In the winter of 1964 students on the University of Wisconsin campus in Madison were able to make illegal long-distance calls one weekend. This occurred because a phone phreak, much like a computer hacker today, had used various audio frequencies to manipulate the university's phone system. I can't recall who or how the phreaker exactly did this. All I remember is that on one Friday evening a guy on my dorm floor said it was possible to make free long-distance calls using the two public phones which were on both ends of the hall. One freshman said he called the White House, got through, and then hung up when he heard some strange noises. Many guys were successfully placing calls to friends in other states. I made a call to my parents but later had to pay for it after the phone company traced the call from me.
According to Wikipedia, the miniskirt was introduced by designer Mary Quant in 1964. I recall, however, that some coeds were wearing YaYa skirts similar to miniskirts in the spring of 1963. The miniskirt was a welcome change for guys because they could now admire girls' legs.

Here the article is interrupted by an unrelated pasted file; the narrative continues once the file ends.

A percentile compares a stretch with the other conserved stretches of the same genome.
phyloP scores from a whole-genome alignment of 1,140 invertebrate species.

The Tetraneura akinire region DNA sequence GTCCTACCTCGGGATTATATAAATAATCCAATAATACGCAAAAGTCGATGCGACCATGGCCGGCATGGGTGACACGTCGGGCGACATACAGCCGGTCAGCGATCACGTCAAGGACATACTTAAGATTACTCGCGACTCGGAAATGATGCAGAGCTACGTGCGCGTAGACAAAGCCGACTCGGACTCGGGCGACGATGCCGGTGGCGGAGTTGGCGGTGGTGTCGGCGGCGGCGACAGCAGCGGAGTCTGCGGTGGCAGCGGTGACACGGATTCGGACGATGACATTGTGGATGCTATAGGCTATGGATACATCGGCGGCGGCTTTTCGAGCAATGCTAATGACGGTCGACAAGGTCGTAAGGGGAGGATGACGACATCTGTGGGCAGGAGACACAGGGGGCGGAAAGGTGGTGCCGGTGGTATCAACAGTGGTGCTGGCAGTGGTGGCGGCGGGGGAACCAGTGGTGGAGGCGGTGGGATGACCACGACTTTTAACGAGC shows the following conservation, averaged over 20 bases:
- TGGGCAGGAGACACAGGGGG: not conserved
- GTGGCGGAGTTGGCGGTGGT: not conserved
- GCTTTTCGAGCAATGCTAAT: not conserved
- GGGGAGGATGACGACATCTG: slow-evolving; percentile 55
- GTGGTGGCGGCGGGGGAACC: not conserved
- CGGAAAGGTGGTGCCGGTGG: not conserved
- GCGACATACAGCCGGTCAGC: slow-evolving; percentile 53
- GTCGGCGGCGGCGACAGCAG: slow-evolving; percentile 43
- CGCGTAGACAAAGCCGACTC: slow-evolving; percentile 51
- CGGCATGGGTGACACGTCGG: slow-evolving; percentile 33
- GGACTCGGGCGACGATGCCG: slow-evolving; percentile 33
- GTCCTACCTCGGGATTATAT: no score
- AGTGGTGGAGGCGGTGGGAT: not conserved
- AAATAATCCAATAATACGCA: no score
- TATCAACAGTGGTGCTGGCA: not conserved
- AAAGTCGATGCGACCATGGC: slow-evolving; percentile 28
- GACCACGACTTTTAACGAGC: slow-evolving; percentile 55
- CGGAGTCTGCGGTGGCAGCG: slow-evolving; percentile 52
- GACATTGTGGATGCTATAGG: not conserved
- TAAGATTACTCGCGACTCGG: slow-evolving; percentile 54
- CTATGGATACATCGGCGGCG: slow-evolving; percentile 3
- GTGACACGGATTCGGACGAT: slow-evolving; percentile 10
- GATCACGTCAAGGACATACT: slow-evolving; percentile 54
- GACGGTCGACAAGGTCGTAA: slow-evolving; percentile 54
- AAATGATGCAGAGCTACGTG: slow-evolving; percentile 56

According to Wikipedia, in 1955 Fred Morrison started marketing a plastic flying disc which he called the "Pluto Platter." After he sold the design to Wham-O in 1957, the product was called Frisbee. By the spring of 1963, a lot of students and I were tossing frisbees around the grassy areas between our dorms and Lake Mendota. Many used the frisbee as a football, and even dogs got involved in our games.
James Bond - 007
The Early Beatles
Popular Fads During 1965-1966
By 1965 and 1966 hairstyles, clothing, and dances were increasingly changing. There was a definite shift in views toward sexual morality. The Civil Rights Movement and the escalation in the Vietnam War also brought on new fads among protesters. Some of these fads as I remember were:
14. Mop-Top Hairstyles
Mop-top hairstyles became popular in the States after the appearance of the Beatles and other British groups. It was quite a change from the conservative crew cut for men which had been in fashion since the end of World War II.